After thinking about it and consuming some caffeine, maybe these aren’t off the bike that I thought they were. If the bike had Bramptons or Girdraulics, then it wouldn’t be caused by broken brake stays.
from a design standpoint the lever arm length wont make any difference to loads put into the cams or dead stops
no m ore loads than a shorter lever arm,unless of course the brake shoes are glazed like glass and the rider simply panic grips the control lever,because the brake wont generate any heat.that is all a friction brake is is a very efficient machine to convert kinectic into heat by the process of friction
if a brake is working efficiently making bookoo heat and if it has decent feel then a longer lever arm simply means less effort at the control lever
now the thickness of the brake plate itself makes no difference either many have been just sheet metal
with the shoe cam journals,axle boss, stay locations and dead stops all inclusive in a bar stock,cast,forged or billet fabrication tying all together to handle the loading with no flex,this is what enables the feel,besides a sturdy control cable lever assembly and correct adjustment which i have outlined in other posts

on the units here the dead stop for the shoes is a seperate bolt in piece ,is it not ?
and bolted in ,in a poor manner as well,to a thin lonely area of cast without any thought of even spreading out the huge bending loads the dead stop sees
see if the dead stop is allowed to bend a bit flexing the casting it is attached to
well then it will also attempt to pursuade the shoe into less than full contact ,which then requires more lever pull from the rider and the "cure" was longer actuation levers down below
poor dumb bastards lol
so in conclusion its the dead stops
major flexing there because the mfg does not understand design ,it what cause the cast material which cannot for all practical purposes ,withstand continous flexing,to fail in the same way
all a rider can hope for is to be thrown clear lol
 

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Discussion Starter #32
Finished.

I reused 95% of the original bike including the fairing. The tank fitted was scrap so I repaired the bikes spare tank which is alloy.

Rebuilt to exactly as it was raced in the manx gp in 1963, numbers are crap and will be replaced.

Got to say I love the bike, it’s one I don’t want to give back. The engine is now perfect and everything is the best end of tolerance and she starts easily and sounds utterly fantastic.
 

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Discussion Starter #34 (Edited)
Always love your work, Steve!
Thank you.

I've rebuilt the bike as a race bike, not over polished, tried to maintain or recreate original finishes etc..... The gold engine paint will dull a little with a few more heat cycles. The rims are blasted with crushed nut shells to give an original satin look without making the surface rough.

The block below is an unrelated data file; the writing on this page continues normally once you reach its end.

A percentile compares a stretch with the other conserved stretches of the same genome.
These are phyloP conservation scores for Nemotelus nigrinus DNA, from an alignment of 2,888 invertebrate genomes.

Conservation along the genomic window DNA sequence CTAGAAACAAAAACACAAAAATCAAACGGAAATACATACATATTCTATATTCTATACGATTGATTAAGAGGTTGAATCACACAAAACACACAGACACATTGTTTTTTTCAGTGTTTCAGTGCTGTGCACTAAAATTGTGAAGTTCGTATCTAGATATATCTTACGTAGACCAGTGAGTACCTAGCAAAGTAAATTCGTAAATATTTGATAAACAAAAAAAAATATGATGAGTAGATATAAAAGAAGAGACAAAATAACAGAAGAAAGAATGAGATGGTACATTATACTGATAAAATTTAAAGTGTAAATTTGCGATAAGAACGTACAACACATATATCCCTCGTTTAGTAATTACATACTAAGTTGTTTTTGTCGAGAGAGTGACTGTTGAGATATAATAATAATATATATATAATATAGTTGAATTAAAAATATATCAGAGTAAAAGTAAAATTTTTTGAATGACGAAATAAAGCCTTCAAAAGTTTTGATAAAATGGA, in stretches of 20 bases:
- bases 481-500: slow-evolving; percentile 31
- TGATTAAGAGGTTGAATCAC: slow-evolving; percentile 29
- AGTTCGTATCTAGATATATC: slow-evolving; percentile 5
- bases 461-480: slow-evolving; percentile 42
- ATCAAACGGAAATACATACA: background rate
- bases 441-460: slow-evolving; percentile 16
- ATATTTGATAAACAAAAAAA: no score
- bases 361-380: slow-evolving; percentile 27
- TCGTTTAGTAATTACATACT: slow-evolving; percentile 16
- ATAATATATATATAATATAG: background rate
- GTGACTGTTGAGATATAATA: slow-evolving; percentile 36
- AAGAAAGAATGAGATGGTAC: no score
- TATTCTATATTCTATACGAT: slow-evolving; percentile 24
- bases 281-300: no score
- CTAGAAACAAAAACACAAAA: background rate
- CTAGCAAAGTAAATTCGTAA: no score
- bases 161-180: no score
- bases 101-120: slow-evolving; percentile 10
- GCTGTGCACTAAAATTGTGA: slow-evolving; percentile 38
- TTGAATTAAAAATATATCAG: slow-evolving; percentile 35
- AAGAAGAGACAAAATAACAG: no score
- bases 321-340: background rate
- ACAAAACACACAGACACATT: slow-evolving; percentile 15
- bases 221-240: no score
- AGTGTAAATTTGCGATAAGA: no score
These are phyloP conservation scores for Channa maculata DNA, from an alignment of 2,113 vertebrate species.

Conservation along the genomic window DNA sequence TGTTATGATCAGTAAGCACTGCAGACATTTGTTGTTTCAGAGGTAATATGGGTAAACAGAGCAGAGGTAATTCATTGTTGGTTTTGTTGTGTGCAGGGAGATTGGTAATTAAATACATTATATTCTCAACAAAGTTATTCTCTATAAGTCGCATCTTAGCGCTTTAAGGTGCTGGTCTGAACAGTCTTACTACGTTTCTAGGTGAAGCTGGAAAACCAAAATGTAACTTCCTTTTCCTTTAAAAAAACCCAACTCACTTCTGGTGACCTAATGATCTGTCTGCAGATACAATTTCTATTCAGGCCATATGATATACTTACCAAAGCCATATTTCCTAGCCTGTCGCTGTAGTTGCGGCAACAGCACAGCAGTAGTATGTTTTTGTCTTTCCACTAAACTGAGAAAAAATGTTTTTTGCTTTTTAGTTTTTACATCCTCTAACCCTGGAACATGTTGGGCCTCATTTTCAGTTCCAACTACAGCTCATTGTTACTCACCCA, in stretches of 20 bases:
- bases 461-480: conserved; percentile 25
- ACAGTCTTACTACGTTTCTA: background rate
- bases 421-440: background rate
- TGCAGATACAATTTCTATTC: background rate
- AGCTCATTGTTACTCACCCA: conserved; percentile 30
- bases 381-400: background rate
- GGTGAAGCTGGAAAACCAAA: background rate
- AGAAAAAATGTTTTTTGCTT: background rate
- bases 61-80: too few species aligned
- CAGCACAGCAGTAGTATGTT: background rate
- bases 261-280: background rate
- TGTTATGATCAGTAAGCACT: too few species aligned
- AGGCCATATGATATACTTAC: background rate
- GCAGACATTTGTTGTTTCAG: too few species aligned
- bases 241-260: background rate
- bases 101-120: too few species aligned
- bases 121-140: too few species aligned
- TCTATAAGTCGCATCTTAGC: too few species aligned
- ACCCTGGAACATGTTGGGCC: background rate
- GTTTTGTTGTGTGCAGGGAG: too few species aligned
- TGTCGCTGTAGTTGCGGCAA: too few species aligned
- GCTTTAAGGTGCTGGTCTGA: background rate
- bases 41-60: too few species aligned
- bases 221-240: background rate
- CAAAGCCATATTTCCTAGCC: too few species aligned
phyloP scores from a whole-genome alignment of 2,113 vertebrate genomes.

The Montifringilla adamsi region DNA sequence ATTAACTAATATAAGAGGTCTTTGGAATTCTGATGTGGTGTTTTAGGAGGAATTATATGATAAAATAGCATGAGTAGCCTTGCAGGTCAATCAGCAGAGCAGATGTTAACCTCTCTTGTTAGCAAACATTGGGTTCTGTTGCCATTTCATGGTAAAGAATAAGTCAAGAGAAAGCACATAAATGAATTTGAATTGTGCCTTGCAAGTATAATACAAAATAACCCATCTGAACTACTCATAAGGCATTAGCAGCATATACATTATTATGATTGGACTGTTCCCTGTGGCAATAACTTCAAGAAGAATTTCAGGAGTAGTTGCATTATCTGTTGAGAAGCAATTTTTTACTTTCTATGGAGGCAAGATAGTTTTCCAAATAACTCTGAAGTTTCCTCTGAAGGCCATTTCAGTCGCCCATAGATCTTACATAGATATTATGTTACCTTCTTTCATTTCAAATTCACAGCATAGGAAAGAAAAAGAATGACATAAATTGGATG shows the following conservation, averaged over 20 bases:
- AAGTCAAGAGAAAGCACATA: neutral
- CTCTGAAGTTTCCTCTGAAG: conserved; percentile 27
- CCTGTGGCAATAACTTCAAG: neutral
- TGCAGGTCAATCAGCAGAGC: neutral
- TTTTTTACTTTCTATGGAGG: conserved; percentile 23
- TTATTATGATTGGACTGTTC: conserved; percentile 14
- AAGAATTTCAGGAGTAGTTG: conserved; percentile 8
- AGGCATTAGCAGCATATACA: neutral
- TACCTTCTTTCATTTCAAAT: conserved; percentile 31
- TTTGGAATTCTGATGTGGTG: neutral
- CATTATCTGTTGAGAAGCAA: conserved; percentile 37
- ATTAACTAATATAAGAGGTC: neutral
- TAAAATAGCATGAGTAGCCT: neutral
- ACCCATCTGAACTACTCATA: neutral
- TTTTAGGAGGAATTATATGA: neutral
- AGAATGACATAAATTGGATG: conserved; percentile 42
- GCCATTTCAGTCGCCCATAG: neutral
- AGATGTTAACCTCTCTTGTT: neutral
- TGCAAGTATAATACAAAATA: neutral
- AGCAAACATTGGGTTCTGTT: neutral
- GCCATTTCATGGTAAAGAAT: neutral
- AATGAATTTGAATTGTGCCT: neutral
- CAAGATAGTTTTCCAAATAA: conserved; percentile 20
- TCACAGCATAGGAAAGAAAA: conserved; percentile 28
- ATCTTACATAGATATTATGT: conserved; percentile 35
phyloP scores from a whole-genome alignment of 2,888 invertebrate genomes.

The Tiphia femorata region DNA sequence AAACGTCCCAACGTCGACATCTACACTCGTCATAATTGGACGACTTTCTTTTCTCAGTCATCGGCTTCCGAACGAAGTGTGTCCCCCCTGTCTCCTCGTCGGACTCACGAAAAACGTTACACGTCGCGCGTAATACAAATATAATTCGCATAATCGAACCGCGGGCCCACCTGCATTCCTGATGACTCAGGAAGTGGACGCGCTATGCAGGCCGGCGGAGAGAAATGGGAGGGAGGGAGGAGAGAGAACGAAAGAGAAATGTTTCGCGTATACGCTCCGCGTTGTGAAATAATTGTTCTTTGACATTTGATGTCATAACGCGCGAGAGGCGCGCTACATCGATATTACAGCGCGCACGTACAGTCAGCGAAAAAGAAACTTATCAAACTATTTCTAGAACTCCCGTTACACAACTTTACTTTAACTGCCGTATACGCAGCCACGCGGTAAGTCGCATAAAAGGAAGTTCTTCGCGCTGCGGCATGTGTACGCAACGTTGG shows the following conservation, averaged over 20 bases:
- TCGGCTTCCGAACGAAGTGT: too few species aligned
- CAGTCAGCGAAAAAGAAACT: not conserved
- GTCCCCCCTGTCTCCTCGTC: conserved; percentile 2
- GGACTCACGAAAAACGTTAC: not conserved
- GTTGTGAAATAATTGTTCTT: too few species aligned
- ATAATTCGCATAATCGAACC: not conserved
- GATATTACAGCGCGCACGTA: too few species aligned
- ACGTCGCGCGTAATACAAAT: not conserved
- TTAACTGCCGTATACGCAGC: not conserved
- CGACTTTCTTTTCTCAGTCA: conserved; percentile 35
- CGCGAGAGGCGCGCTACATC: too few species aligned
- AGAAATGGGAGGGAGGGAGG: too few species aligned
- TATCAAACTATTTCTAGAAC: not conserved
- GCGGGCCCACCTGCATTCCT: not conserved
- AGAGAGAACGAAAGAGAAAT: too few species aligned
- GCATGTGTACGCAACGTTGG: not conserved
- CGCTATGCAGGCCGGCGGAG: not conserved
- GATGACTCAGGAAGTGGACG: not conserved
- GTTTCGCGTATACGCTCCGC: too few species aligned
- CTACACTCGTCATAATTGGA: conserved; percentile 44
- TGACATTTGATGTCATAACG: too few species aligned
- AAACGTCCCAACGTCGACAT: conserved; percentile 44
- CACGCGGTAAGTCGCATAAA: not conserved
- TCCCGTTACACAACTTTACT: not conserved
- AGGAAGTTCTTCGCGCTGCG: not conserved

I have also managed to dig up a little more history too which is a little different to that posted above. 1958 was a come back to motorcycles for Francis Beart as he had spent a few years preparing engines for formula 3 cars (Cooper Manx). His rider for 1958 was Peter Middleton and Mr Beart provided him with two bikes a 350 Manx (I believe this was a Bitsa brought up to date) and a 500 which was purchased new (and the basis of the subject bike of this thread). Beart really wanted 4 bikes 2x 350 and 2x 500 but finances meant he needed to wait until 1959. Using the new 500 Norton Middleton / Beart entered numerous races in 1958 and 59 winning numerous races including the North West 200 finishing 2nd and the Manx GP finishing 6th.

Sometime toward the end of 1959 the 500 Manx engine was removed (I don't know why) and a Matchless g50 engine fitted. But this wasn't the 1st Beart Manx using an AMC Matchless or 7R engine. Beart had prepared a road wideline frame (much modified) fitted with a 7R engine for Mike Hailwood. Hailwood rode that bike and complained about the handling probably caused by insufficient weight over the front end probably as a result of the engine positioned higher than a manx and off centre (so the timing chest misses the top right frame tube) add to this that the 7r engine is much lighter than a Manx! Learning from this and using the 58 Manx chassis Beart fitted a heavier G50 engine lower and forward this put the bike more on the forehand and the handling was much improved. Again this bike was intended for and ridden by Hailwood (still trying to get documented evidence of this).

Sometime in 1960 the bike was sold probably to finance new bikes for the following season. The bike was sold to Chris Williams who race the bike in 1960 and 61 with some success, there is a debate to be had regarding what Chris Williams purchased either a complete bike or a kit of parts made up from both 7r and g50 manx versions. In December 1961 the bike was sold to Clive Brown, Chris Williams race career changing direction. Clive used the bike all over the UK winning the newcomers trophy at the Manx in 1963. Wins were to follow. Clive also rode for Ray Petty and Francis Beart earning Beart his last Manx GP in 1970 riding 350 Aermacchi.

Hailwood with the 1st version of the Beart 7R, still looking for a photo of the second version.

image1 hailwood manx 7r.jpeg